5 Ways to Reach Customers Who Don’t Know They Need You
- Written by Jodie Pride
When you’re a small or new retailer it’s hard enough to build a solid customer base, even among those who are in obvious need of your products or services. But once you’ve secured that loyal customer base, how do you make yourself known to people who need you, but just don’t know it yet? There’s plenty of potential customers out there who could benefit from your services but aren’t aware they need them - you just have to find them and educate them.
It’s all about the research
Yeah, we know research isn’t exactly the most exhilarating activity, but you need to do your homework if you want to identify those key unreachables because you may just be surprised at the markets you could tap into. Check out your current demographics and website visitors, as well as your followers on social media to determine the kind of audiences you are and are not connecting with. This could help you identify a gap, or enlighten you to some customers you didn’t think would be the typical user of your products or services. While you’re at it, have a snoop around your competitors’ to see what kind of audience they are appealing to - you may find that you’re missing out on a slice of the market to a competitor that’s more aware of those unreachable individuals. Focus groups and surveys are a great way of gathering more information from your customers. If you talk to people who actually use your products, you can find out a lot about your current audience, and if you talk to those who don’t use your product, you can find out why and how you could appeal to them. You need to ask why these groups are uninformed or uninterested in your business, and whether they are aware of what you are offering in the first place.
Appeal to a wider audience
You may find that you need to cast a wider a net with your marketing techniques, as you could be missing out on a large chunk of market share if your branding only appeals to one group of individuals. If you’re selling protein powder, for example, you don’t have to focus on super masculine macho imagery in your promotions because it’s not just gym-hungry males who might benefit from your product: plenty of women could take advantage of protein shakes as a quick and nutritional meal replacement, but maybe they don’t know that or think that protein might make them “bulk up” - or maybe that is what they’re after, who knows? You could try selling your protein shakes, or small samples of it at women's only gyms and tweaking around your branding to to double your market share. Show that wider audience what they’re missing by not using your products/services. Use real life, relatable scenarios to show them exactly why they need you and how they would benefit from using your products.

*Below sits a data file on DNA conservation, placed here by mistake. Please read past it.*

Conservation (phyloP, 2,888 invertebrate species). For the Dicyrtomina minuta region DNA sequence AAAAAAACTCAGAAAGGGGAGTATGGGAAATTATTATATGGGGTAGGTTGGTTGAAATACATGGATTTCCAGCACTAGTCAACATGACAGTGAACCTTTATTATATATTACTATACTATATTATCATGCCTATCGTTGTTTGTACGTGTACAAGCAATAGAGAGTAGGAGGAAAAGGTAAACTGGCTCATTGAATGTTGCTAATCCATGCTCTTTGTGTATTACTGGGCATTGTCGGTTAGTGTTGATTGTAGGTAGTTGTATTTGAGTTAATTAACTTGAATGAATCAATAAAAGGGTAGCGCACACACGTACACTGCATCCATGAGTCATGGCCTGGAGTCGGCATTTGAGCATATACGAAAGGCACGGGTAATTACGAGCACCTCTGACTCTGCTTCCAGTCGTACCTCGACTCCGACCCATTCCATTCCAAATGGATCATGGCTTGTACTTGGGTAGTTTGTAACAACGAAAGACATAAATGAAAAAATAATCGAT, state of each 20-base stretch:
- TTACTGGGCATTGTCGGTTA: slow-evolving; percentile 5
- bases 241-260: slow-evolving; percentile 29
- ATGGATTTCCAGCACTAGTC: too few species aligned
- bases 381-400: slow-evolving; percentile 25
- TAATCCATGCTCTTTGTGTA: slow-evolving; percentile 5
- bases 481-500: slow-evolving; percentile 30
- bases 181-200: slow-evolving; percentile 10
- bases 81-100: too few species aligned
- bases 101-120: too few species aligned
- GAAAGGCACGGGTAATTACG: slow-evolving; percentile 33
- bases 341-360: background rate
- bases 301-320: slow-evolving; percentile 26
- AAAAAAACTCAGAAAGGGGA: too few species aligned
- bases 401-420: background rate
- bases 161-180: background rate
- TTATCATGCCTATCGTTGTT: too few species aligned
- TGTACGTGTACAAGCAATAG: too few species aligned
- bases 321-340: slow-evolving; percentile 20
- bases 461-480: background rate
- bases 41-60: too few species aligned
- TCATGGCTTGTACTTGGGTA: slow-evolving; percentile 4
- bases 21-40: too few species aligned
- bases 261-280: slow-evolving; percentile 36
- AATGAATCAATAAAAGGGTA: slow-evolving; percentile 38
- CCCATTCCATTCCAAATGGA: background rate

How are your potential customers supposed to know that their lives can be vastly improved by your product if there’s not enough information readily available about it? No one is going to go out of their way to find information on your product, especially if they’re not your typical customer and don’t realise that they need you. Make sure that your website is easily accessible and easy to navigate; don’t fill it up with industry jargon because your average Joe who might need your product might not understand industry-speak and might abandon your site for a competitor that explains their product better.
Offer incentives to share
The more sharable your content is, the more likely you are to reach those elusive customers. If you make great and informative blog post or video content, share it on social media and you could reach customers who wouldn’t have known you existed if their friend hadn’t liked your content on Facebook. A customer who has come to you from a referral or after checking out a glowing review of your company has already listened to the words of a source they trust. Sky TV, for example, offers £100 to both the customer and their friend if they sign up to a television package which is incentive for the customer to share with their friend, and the friend who relies on the trusted opinion of their referee to get a great product, and gets £100 in their pocket.
Show your credibility
If you have any noteworthy awards or positive press coverage, or contribute to any local causes (charity work, the environment etc.) then make sure that these achievements are proudly displayed on your homepage. Your volunteer work could set you apart from other companies who don’t make as much effort to give back, and those awards may make you stand out from the competition and get across the message that you’re not just an option, you’re the best option. The more forms of credibility you display, the better. Sponsor a local sports team? Donated to a local charity? Are you particularly green? Won an award for outstanding service? Make sure your potential customers can clearly see these. Customer testimonials are another great way to show off your credibility, and arguably easier to come by than an award from a 3rd party, so email customers who love you and ask them for a few words on why they use your services, and maybe add a picture of their friendly face. As you can see, it’s not impossible to reach those customers who don’t know you exist and may not know they need you. You just need to follow these simple tips, and you should find that more customers are discovering your company. Need inventory management software? try Veeqo.com